Malaysian designer Alia Bastamam is set to conquer the fashion world

For Malaysian designer Alia Bastamam, it seems that the fashion world is hers for the taking. She has conquered the local scene and is now setting her sights on the runways abroad.

For Malaysian designer Alia Bastamam, it seems that the fashion world is hers for the taking. She has conquered the local scene and is now setting her sights on the runways abroad.

Since its founding in 2010, her eponymous label has grown from strength to strength. A regular at Kuala Lumpur Fashion Week (KLFW), Alia’s designs are celebrated for being feminine yet sensual.

In 2017, Alia was named “Designer Of The Year” at KLFW. A nod to her talent, it also cemented her status as one of Malaysia’s more prominent designers.

What’s next? She is now looking to expand to Europe or the United States. Her label made its Milan debut recently, in a trade show running alongside the city’s Spring/Summer 2020 fashion week.

“We have had influencers wearing our designs in Milan before, but this is the first time that we’re actually going there to present a collection,” says Alia, 35, in an interview.

“Just a few months ago, Michelle Williams, formerly of Destiny’s Child, wore one of our baju,” she enthuses. “Yes, we’ve been working really hard to get international recognition.”

The Alia Bastamam label first started by offering made-to-measure creations. It later expanded to include bridal and resort designs, then finally, a diffusion line of trend-driven ready-to-wear.

Alia Bastamam
Alia Bastamam’s designs incorporate beautiful detailing, as seen on this design.

According to Alia, she already has regular customers in cities like San Francisco and Los Angeles. It is just that her label does not have a physical presence in overseas stores yet.

“I’m looking to diversify, or at least, try to show a different side of Alia Bastamam. The market here is really small. So I guess that’s why a lot of designers in Malaysia are expanding to other countries,” she notes.

“The Malaysian fashion scene is okay. It’s cool. Just look around. You’ve got a lot of cool kids here. They’re interested in fashion, they’re passionate about it. But we are lacking the platform to showcase talents.”

Alia, who hails from Subang Jaya, Selangor, actually studied architecture before switching to fashion. She said that she did not grow up in a very creative environment. Her mother is a biochemist, while her dad is an engineer.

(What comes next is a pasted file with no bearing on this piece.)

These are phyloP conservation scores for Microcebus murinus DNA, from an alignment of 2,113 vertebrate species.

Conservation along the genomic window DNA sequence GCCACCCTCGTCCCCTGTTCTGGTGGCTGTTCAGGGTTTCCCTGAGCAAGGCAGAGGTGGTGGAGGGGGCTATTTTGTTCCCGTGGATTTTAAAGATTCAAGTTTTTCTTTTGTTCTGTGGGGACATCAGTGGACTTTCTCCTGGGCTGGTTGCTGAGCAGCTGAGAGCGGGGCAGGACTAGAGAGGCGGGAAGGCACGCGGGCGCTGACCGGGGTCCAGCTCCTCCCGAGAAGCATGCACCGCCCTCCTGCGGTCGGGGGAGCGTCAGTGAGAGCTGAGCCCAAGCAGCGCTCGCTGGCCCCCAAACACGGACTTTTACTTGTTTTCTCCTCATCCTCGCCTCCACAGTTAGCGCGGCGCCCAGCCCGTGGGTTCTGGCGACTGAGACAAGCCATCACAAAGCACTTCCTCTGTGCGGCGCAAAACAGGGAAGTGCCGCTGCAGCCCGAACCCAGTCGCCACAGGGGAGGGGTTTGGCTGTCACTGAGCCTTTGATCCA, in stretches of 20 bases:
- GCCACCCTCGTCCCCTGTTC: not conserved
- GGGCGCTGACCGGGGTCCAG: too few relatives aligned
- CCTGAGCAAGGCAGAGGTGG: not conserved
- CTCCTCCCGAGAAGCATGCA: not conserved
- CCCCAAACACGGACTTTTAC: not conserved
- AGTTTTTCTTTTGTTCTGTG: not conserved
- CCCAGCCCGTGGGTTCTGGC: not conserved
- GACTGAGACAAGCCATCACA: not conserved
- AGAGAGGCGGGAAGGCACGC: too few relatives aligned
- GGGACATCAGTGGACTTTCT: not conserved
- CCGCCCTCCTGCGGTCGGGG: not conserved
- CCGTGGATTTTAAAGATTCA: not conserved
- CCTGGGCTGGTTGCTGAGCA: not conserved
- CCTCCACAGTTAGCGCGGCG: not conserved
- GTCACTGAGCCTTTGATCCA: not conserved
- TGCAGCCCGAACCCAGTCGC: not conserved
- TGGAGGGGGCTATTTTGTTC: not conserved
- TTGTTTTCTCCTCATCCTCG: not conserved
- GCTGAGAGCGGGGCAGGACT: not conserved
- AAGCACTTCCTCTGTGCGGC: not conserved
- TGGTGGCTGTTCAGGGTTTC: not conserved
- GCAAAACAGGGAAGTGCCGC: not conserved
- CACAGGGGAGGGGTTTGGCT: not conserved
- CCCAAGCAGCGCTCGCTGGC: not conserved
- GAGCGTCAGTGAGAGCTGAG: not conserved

A graduate of Raffles Design Institute, Alia first completed her diploma studies in Kuala Lumpur. She then decided to continue, and obtained her degree in fashion design from Raffles Singapore.

“Last time, I was very timid. I was very good with my art, but I never believed in myself. I never believed I could do anything,” Alia says, about her experience as a kid.

“Being a fashion designer has made me more confident. I guess I became more sure of myself when I realised I’m doing something good with my talent. Creating jobs, for example.”

Resort 2019.
Resort 2020.

Alia credits the success of her fashion label to having a good team. She says she has good partners who help her take care of the business’ different aspects – operations, public relations and marketing.

“So, I get to be as creative as I can be without worrying about money, for instance. Managing your finances as a designer can be a very challenging thing. But it’s very important if you want to build up your brand.”

The Alia Bastamam atelier and showroom is located in Damansara Heights, KL. Her designs can also be found in department stores like Isetan and Robinsons, as well as online.

Alia has collaborated with other brands to come up with fashion accessories. In the past, she has worked with Yoke & Theam to design shoes, as well as bags with Sometime By Asian Designers.

Alia says that the people in the fashion industry here are very supportive of one another. However, she does not see other designers as competitors. She instead treats them as friends.

She states that she still does not get the whole “watching out for yourself” idea of doing business. As she aptly points out, “If your ‘art’ is different, how are you competing?

“Melinda Looi and Bernard Chandran have always been nurturing and teaching younger designers. They would share anything with you, or talk to you. Or ask you how you are.

“We’re friendly. We’re all different. I don’t feel like there’s a need to be competitive. I think fashion is more open now, and there are so many designers around.”

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